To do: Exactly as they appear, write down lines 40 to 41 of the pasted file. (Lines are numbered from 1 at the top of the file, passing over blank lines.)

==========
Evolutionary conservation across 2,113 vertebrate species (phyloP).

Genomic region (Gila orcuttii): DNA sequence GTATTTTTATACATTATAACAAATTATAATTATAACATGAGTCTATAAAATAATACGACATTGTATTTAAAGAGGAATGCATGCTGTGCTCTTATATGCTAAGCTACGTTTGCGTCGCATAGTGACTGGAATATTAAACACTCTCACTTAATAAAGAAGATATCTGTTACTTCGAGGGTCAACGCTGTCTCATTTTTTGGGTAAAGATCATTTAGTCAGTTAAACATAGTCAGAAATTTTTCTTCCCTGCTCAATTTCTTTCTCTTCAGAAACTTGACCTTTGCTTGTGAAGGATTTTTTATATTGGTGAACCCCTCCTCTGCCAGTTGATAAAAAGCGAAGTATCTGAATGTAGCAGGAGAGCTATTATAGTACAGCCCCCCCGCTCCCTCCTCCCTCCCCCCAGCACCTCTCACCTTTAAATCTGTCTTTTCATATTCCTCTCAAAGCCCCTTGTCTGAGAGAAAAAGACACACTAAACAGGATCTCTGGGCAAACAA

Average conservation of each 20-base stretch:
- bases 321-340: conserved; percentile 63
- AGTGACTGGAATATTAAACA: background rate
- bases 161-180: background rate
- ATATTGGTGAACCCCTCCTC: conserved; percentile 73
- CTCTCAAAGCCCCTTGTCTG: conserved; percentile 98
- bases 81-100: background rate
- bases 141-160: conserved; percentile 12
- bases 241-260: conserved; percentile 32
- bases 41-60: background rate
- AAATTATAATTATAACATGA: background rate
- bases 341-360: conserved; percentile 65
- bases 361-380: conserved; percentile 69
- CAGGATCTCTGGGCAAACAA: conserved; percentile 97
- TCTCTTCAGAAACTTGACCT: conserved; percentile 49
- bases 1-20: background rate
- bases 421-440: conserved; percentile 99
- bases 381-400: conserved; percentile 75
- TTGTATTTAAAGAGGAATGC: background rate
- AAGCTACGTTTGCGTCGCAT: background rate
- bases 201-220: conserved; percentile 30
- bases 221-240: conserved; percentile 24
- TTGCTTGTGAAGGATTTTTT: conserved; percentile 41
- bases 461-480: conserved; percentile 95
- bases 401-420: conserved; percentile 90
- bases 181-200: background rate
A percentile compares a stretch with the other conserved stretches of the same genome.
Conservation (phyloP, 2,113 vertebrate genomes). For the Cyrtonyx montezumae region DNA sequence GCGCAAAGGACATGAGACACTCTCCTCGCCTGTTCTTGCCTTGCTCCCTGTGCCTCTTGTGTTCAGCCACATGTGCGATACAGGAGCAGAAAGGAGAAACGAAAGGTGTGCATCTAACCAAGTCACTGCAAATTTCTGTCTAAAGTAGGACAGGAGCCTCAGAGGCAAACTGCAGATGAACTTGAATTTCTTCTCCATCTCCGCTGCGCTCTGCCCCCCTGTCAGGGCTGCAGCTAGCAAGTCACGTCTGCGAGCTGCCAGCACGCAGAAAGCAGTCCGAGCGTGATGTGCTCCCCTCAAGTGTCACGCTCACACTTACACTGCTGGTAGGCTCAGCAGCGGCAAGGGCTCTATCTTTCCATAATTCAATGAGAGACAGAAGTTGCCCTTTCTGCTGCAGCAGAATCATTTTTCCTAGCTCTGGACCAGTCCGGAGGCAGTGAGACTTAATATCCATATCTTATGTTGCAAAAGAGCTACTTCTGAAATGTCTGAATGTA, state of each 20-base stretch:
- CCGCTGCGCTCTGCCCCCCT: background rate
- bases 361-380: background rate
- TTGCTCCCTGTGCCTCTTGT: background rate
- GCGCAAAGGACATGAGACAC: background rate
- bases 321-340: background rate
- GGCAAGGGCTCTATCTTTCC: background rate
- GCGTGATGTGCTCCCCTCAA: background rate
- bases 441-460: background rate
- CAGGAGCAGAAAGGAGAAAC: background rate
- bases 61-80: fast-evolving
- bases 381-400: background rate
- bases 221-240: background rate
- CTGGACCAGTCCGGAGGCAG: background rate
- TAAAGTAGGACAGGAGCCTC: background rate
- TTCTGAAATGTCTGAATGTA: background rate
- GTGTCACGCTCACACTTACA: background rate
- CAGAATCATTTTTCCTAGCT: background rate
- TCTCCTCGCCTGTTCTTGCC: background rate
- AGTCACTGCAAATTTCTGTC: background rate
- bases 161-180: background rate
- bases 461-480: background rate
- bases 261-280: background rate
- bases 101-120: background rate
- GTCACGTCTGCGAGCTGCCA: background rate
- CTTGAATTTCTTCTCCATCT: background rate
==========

- bases 61-80: fast-evolving
- bases 381-400: background rate